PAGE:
Empowering Customer Harassment

David Ethan Kennerly, May 12, 2003

US courts will decide soon on whether they will relax the laws on when someone may be harassed, stalked, or blackmailed, specifically in the ability to stalk someone without a reason.

They are deciding if someone's vehicle could be stalked by GPS tracking devices without permission of the court, or consent of the citizens.

This creates a new vector to harass, stalk, and blackmail.

Even for non-criminal cases, anyone who holds a minority opinion or negatively reports on a customer service member of the US could be subjected to real paranoia. It's bad enough to fear a fellow citizen, but to fear the retaliation of a member of US's customer service, too?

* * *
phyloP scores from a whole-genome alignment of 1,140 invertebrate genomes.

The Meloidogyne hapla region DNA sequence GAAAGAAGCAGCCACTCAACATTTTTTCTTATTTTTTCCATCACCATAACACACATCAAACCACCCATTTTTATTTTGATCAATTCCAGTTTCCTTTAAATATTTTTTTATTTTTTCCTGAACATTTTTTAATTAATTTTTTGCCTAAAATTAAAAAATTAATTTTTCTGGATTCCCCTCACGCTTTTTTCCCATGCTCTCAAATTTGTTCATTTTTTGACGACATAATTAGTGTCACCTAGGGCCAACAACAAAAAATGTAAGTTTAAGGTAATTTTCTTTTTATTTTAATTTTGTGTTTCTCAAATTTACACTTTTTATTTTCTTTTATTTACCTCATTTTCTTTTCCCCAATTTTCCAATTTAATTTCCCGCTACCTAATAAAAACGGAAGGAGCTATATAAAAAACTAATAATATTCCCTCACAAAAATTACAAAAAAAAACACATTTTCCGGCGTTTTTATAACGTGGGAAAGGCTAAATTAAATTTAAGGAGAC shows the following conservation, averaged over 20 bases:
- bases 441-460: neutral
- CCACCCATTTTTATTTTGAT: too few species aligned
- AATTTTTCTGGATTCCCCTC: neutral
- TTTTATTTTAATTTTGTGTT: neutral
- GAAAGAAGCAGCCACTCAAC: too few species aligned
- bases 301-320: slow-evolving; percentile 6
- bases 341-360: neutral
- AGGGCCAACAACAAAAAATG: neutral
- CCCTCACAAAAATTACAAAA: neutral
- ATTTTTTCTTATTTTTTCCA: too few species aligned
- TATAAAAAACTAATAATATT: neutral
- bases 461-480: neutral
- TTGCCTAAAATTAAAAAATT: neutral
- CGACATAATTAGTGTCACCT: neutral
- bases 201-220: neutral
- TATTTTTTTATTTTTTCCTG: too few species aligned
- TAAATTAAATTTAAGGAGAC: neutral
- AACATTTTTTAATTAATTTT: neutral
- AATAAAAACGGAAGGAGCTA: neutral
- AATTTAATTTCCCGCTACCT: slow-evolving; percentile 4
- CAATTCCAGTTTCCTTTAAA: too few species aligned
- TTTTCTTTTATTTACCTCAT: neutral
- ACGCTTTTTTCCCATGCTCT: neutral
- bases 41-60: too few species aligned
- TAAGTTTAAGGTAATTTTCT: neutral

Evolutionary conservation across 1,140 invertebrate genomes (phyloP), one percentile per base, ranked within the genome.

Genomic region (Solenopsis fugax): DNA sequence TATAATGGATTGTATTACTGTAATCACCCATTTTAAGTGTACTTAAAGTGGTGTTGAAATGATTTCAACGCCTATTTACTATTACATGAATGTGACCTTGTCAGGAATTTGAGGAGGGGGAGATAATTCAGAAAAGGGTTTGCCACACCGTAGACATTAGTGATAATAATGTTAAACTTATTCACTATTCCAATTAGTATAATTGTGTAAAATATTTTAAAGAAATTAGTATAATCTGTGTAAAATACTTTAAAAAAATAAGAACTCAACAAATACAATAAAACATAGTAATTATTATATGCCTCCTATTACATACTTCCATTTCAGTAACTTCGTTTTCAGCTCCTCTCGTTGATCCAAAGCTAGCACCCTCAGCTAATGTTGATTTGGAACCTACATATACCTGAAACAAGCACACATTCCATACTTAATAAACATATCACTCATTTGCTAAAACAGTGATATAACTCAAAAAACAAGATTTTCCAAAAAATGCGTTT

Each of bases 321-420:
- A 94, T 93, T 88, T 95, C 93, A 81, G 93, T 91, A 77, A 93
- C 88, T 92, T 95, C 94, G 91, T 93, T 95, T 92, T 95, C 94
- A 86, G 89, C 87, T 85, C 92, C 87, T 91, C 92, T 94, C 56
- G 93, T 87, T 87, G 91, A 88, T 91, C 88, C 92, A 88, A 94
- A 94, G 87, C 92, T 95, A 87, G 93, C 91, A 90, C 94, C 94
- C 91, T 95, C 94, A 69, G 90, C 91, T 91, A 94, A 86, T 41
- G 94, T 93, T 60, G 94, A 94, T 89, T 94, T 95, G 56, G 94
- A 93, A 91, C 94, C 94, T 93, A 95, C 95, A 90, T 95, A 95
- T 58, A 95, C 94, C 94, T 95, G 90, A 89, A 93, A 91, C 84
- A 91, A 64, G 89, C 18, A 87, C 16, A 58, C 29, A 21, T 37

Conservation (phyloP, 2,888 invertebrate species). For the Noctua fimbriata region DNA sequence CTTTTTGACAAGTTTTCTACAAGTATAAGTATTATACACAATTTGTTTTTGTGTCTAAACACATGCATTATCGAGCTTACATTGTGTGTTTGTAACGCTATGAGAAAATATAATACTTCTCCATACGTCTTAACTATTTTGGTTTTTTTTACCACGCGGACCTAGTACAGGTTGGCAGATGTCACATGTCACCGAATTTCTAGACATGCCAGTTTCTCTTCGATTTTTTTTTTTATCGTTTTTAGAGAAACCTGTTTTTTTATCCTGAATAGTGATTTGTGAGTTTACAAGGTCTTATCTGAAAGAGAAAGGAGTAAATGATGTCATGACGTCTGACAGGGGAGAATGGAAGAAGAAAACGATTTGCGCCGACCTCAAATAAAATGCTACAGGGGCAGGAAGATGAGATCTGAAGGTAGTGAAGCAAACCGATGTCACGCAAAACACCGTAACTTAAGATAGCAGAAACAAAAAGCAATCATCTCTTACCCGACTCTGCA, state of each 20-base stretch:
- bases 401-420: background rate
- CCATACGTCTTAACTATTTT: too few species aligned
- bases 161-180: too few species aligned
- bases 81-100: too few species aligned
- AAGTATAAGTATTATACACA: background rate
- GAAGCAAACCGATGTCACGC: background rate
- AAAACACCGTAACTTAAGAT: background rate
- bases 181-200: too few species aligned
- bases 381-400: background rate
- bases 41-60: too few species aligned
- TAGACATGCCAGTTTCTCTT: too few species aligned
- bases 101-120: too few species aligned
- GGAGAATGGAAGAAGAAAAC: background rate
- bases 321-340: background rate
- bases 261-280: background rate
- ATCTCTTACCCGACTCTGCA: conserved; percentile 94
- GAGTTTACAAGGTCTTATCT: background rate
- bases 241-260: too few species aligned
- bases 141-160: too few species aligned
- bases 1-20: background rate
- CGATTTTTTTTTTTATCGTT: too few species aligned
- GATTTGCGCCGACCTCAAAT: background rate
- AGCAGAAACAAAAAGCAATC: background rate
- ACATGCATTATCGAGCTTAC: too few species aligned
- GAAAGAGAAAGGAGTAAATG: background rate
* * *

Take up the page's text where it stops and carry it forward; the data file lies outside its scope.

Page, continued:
Years ago the Miranda case came before the courts, in which evidence not being investigated should not be used against the citizen. In this case, the affordability of tracking devices could make it profitable for potential criminals to track most vehicles in the US. And these criminals have a perfect excuse: We were .

Seattle Post-Intelligencer misled the readers by linking the inciting case to the issue. However, the argument lacks weight. Police had suspicion in the case, blood in the bedroom, suspicious diary entries. They had suspicion for a warrant.

The Story: Court will decide if police need warrant for GPS 'tracking' (Forwarded by Jason. Thank you.)

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